India's economic growth had been impressive but it has failed to grow in an environmentally sustainable manner. Forty years down the line, the call of former Prime Minister Indira Gandhi in 1972 to strike a balance between growth and environment still remains a distant dream. "Back at the Cocoyoc Declaration in 1974, when the definition of development was discussed, it was recognised that development is not of 'things', but of mankind. We ended up moving in the opposite direction," says power policy analyst Shankar Sharma.
The government's own data shows how planners have rampaged through ecology to achieve high growth in the last two decades, when the shackles of the license-permit raj were removed. Around 70% of India's surface water is now contaminated, just 35-40% of waste water from Indian industries is cleaned before discharge, most industries failed to score more than 50% on environment sustainability scorecard, half of the Indian cities fail to meet the government's own air pollution norms, two of the world's most polluted cities - Vapi in Gujarat and Sukinda in Orrisa - are in India and half of rural Indian homes do not have safe drinking water sources. The issue hits even closer home. The Renuka dam in Himachal Pradesh was proposed to provide drinking water to Delhi, but the government didn't make any provisions to safeguard existing resources.India's success story in the last two decades has gone hand in hand with the exploitation of natural resources. This has had its obvious implications. The proportion of dense forests has been rapidly falling, according to latest Forest Survey of India report. As many as 89 new bird species are on the threatened list since 2001 due to habitat loss, says Asad Rahmani, director of Mumbai based Bombay Natural History Society (BNHS). "The Saker Falcon and the Great Slaty Woodpecker are the latest additions," he says. "According to the National Forest Policy of 1985, at least 33% of the country needs to be under forest cover. It's less than 20% currently," says Sharma.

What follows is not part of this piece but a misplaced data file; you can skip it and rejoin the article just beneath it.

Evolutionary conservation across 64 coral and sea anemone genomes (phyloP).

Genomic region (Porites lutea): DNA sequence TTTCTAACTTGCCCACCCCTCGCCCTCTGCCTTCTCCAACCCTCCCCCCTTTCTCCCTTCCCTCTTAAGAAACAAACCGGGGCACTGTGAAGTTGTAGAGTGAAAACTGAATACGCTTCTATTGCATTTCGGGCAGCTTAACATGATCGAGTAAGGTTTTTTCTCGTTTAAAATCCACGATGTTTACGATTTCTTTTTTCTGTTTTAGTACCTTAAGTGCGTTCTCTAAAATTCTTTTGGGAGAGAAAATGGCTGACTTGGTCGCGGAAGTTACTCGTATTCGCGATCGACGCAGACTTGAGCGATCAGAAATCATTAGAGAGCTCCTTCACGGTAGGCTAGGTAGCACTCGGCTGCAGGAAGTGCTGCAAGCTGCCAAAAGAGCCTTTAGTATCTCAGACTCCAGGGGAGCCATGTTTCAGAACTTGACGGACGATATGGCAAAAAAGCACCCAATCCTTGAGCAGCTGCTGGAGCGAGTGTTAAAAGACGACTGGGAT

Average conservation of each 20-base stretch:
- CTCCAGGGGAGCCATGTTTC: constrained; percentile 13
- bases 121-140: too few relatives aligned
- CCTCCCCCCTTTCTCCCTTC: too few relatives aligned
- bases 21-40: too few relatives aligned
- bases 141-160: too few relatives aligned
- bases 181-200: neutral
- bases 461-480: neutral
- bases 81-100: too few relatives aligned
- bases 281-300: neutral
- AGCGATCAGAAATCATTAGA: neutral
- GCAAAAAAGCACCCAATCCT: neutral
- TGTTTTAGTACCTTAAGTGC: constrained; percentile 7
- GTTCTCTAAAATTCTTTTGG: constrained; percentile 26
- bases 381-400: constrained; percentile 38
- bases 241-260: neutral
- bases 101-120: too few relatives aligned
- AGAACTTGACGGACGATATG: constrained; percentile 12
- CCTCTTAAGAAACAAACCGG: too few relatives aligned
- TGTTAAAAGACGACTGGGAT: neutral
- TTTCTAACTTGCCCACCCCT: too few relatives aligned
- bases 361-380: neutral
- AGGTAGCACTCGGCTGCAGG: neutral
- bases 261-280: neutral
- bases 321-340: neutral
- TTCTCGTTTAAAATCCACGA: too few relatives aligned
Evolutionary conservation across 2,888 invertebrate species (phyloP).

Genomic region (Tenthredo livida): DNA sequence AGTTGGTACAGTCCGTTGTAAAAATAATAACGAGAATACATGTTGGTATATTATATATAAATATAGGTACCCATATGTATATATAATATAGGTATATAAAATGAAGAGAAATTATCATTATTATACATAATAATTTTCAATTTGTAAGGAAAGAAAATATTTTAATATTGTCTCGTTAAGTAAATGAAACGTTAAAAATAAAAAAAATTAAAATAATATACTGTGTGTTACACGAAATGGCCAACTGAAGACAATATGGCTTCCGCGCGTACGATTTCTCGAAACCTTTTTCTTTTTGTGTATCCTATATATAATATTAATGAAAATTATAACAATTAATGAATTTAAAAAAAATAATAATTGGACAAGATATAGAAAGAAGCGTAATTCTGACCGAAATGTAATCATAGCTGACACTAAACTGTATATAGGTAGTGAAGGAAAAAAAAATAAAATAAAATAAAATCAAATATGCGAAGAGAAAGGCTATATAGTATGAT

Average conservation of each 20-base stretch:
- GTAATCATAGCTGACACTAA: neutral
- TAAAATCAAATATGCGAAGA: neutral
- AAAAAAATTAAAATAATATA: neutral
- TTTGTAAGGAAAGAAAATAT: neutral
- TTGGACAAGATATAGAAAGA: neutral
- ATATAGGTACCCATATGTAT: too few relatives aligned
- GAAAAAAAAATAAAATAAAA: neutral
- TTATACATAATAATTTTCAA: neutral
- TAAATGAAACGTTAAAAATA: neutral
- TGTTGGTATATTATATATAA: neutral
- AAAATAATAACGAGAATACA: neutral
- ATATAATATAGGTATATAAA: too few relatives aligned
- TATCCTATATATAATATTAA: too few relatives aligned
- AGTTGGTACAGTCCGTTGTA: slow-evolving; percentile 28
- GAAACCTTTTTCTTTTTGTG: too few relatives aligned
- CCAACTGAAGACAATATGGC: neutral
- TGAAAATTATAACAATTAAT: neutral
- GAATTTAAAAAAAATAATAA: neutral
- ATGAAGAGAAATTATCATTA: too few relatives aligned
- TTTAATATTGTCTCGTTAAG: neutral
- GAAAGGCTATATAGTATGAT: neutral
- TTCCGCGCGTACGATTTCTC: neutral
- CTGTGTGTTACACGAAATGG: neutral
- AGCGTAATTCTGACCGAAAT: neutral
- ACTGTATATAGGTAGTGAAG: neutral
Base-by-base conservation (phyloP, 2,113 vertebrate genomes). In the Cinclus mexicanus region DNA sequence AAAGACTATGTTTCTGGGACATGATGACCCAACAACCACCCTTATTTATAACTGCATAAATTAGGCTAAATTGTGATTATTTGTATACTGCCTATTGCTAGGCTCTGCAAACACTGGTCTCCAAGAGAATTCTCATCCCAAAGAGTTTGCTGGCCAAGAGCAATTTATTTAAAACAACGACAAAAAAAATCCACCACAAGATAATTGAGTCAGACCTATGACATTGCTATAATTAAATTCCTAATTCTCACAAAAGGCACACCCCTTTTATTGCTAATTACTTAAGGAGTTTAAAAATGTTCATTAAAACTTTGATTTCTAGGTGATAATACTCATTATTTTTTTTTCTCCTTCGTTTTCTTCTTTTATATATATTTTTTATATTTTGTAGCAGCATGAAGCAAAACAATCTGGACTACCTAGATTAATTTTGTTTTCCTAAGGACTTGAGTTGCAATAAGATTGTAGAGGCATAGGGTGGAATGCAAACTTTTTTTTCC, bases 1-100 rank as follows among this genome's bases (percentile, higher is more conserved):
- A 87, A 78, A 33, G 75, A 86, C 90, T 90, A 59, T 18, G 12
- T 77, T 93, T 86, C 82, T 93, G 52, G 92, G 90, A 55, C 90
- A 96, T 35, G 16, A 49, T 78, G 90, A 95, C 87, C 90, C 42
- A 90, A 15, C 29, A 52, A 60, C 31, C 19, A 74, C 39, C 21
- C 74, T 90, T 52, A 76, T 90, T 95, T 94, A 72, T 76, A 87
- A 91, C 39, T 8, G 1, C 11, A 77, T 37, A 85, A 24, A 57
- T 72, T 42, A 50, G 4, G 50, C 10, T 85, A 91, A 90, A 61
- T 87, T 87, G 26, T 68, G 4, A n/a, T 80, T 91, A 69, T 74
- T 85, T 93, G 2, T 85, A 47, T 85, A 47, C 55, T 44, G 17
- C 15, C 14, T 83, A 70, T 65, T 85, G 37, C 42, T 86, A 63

The stark environmental degradation indicators have had an impact on the country's health. The World Health Organisation estimates that 24% of global disease burden and 23% of all deaths can be attributed to environmental factors. A study of US Based Health Effects Institute said that at least 3,000 people in Delhi die every year due to air pollution linked causes. "In developing countries such as India, an estimated 42% of acute lower respiratory infections are caused by environmental factors," a WHO official says, adding that the majority of victims are poor.
Indian industry, however, claims that it's doing its bit to protect the environment and that the country's per capita ecological footprint has shrunk by 12% in the last two decades when the GDP grew by 190%. Industry also claims it is one of the most energy efficient in the world even though around 450 million Indians don't have a regular power connection. "Every ATM has two ACs that run 24/7. Calculate the number of ATMs in the country and one gets an idea of the extent of electricity consumption," points out an environment expert.